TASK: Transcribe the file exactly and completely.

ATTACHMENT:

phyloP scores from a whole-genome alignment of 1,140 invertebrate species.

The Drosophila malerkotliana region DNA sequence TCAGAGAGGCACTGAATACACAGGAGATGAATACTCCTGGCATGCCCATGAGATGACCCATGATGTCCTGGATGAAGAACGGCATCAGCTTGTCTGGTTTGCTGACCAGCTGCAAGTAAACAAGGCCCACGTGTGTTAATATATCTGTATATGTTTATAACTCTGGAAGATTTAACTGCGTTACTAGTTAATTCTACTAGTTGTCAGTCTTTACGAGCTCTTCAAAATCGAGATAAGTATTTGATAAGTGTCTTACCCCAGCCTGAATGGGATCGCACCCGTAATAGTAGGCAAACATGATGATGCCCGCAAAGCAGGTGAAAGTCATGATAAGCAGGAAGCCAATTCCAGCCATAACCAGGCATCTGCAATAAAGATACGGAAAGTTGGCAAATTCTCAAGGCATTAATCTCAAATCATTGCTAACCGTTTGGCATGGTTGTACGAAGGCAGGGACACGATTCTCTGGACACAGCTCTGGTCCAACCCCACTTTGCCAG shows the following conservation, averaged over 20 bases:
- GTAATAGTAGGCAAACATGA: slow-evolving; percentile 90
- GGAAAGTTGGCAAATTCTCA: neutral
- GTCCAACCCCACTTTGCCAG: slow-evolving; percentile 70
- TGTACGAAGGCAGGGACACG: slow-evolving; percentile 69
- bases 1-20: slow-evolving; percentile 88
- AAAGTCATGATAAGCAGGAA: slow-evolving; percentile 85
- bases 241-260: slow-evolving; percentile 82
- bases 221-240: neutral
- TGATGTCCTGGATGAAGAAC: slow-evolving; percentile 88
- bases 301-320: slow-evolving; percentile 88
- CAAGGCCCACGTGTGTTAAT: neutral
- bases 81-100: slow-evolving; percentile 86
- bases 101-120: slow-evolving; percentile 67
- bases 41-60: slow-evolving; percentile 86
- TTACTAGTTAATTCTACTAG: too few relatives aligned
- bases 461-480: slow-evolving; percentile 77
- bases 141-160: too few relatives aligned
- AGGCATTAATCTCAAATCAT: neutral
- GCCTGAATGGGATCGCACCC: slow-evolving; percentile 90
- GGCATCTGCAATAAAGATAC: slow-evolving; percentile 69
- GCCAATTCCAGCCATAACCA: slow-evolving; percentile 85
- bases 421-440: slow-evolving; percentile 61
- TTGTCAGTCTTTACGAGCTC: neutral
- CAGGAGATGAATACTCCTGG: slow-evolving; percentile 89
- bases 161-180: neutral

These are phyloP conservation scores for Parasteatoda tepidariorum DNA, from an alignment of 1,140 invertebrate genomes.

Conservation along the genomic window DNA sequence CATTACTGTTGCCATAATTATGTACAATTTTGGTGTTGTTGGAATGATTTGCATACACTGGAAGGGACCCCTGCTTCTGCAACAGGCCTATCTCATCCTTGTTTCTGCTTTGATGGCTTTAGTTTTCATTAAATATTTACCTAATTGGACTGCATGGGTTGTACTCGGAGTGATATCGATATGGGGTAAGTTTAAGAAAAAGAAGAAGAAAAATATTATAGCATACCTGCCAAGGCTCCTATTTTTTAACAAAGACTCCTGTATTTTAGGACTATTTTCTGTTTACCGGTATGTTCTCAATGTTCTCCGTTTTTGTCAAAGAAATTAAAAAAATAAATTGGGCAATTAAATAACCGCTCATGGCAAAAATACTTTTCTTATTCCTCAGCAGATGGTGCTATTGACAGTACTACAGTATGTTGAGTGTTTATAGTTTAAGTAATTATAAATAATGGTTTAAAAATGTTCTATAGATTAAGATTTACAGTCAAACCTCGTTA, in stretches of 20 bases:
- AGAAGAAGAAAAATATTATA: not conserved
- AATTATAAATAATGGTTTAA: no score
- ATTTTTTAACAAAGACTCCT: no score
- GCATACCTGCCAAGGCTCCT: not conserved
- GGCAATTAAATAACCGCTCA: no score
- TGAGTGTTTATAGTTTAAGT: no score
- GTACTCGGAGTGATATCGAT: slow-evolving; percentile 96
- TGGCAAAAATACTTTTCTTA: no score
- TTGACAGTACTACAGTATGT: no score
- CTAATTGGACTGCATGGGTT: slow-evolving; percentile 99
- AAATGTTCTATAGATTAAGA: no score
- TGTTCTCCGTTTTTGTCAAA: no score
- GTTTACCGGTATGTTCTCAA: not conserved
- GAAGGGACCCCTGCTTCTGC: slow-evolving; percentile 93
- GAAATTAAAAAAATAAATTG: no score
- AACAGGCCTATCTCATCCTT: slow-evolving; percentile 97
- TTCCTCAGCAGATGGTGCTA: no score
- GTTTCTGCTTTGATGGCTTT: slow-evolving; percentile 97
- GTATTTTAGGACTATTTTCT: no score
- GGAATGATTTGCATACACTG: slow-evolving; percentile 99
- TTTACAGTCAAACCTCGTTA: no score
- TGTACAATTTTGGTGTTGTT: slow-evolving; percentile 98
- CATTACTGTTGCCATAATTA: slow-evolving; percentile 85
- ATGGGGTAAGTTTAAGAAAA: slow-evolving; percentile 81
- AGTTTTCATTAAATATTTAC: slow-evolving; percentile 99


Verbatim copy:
phyloP scores from a whole-genome alignment of 1,140 invertebrate species.

The Drosophila malerkotliana region DNA sequence TCAGAGAGGCACTGAATACACAGGAGATGAATACTCCTGGCATGCCCATGAGATGACCCATGATGTCCTGGATGAAGAACGGCATCAGCTTGTCTGGTTTGCTGACCAGCTGCAAGTAAACAAGGCCCACGTGTGTTAATATATCTGTATATGTTTATAACTCTGGAAGATTTAACTGCGTTACTAGTTAATTCTACTAGTTGTCAGTCTTTACGAGCTCTTCAAAATCGAGATAAGTATTTGATAAGTGTCTTACCCCAGCCTGAATGGGATCGCACCCGTAATAGTAGGCAAACATGATGATGCCCGCAAAGCAGGTGAAAGTCATGATAAGCAGGAAGCCAATTCCAGCCATAACCAGGCATCTGCAATAAAGATACGGAAAGTTGGCAAATTCTCAAGGCATTAATCTCAAATCATTGCTAACCGTTTGGCATGGTTGTACGAAGGCAGGGACACGATTCTCTGGACACAGCTCTGGTCCAACCCCACTTTGCCAG shows the following conservation, averaged over 20 bases:
- GTAATAGTAGGCAAACATGA: slow-evolving; percentile 90
- GGAAAGTTGGCAAATTCTCA: neutral
- GTCCAACCCCACTTTGCCAG: slow-evolving; percentile 70
- TGTACGAAGGCAGGGACACG: slow-evolving; percentile 69
- bases 1-20: slow-evolving; percentile 88
- AAAGTCATGATAAGCAGGAA: slow-evolving; percentile 85
- bases 241-260: slow-evolving; percentile 82
- bases 221-240: neutral
- TGATGTCCTGGATGAAGAAC: slow-evolving; percentile 88
- bases 301-320: slow-evolving; percentile 88
- CAAGGCCCACGTGTGTTAAT: neutral
- bases 81-100: slow-evolving; percentile 86
- bases 101-120: slow-evolving; percentile 67
- bases 41-60: slow-evolving; percentile 86
- TTACTAGTTAATTCTACTAG: too few relatives aligned
- bases 461-480: slow-evolving; percentile 77
- bases 141-160: too few relatives aligned
- AGGCATTAATCTCAAATCAT: neutral
- GCCTGAATGGGATCGCACCC: slow-evolving; percentile 90
- GGCATCTGCAATAAAGATAC: slow-evolving; percentile 69
- GCCAATTCCAGCCATAACCA: slow-evolving; percentile 85
- bases 421-440: slow-evolving; percentile 61
- TTGTCAGTCTTTACGAGCTC: neutral
- CAGGAGATGAATACTCCTGG: slow-evolving; percentile 89
- bases 161-180: neutral

These are phyloP conservation scores for Parasteatoda tepidariorum DNA, from an alignment of 1,140 invertebrate genomes.

Conservation along the genomic window DNA sequence CATTACTGTTGCCATAATTATGTACAATTTTGGTGTTGTTGGAATGATTTGCATACACTGGAAGGGACCCCTGCTTCTGCAACAGGCCTATCTCATCCTTGTTTCTGCTTTGATGGCTTTAGTTTTCATTAAATATTTACCTAATTGGACTGCATGGGTTGTACTCGGAGTGATATCGATATGGGGTAAGTTTAAGAAAAAGAAGAAGAAAAATATTATAGCATACCTGCCAAGGCTCCTATTTTTTAACAAAGACTCCTGTATTTTAGGACTATTTTCTGTTTACCGGTATGTTCTCAATGTTCTCCGTTTTTGTCAAAGAAATTAAAAAAATAAATTGGGCAATTAAATAACCGCTCATGGCAAAAATACTTTTCTTATTCCTCAGCAGATGGTGCTATTGACAGTACTACAGTATGTTGAGTGTTTATAGTTTAAGTAATTATAAATAATGGTTTAAAAATGTTCTATAGATTAAGATTTACAGTCAAACCTCGTTA, in stretches of 20 bases:
- AGAAGAAGAAAAATATTATA: not conserved
- AATTATAAATAATGGTTTAA: no score
- ATTTTTTAACAAAGACTCCT: no score
- GCATACCTGCCAAGGCTCCT: not conserved
- GGCAATTAAATAACCGCTCA: no score
- TGAGTGTTTATAGTTTAAGT: no score
- GTACTCGGAGTGATATCGAT: slow-evolving; percentile 96
- TGGCAAAAATACTTTTCTTA: no score
- TTGACAGTACTACAGTATGT: no score
- CTAATTGGACTGCATGGGTT: slow-evolving; percentile 99
- AAATGTTCTATAGATTAAGA: no score
- TGTTCTCCGTTTTTGTCAAA: no score
- GTTTACCGGTATGTTCTCAA: not conserved
- GAAGGGACCCCTGCTTCTGC: slow-evolving; percentile 93
- GAAATTAAAAAAATAAATTG: no score
- AACAGGCCTATCTCATCCTT: slow-evolving; percentile 97
- TTCCTCAGCAGATGGTGCTA: no score
- GTTTCTGCTTTGATGGCTTT: slow-evolving; percentile 97
- GTATTTTAGGACTATTTTCT: no score
- GGAATGATTTGCATACACTG: slow-evolving; percentile 99
- TTTACAGTCAAACCTCGTTA: no score
- TGTACAATTTTGGTGTTGTT: slow-evolving; percentile 98
- CATTACTGTTGCCATAATTA: slow-evolving; percentile 85
- ATGGGGTAAGTTTAAGAAAA: slow-evolving; percentile 81
- AGTTTTCATTAAATATTTAC: slow-evolving; percentile 99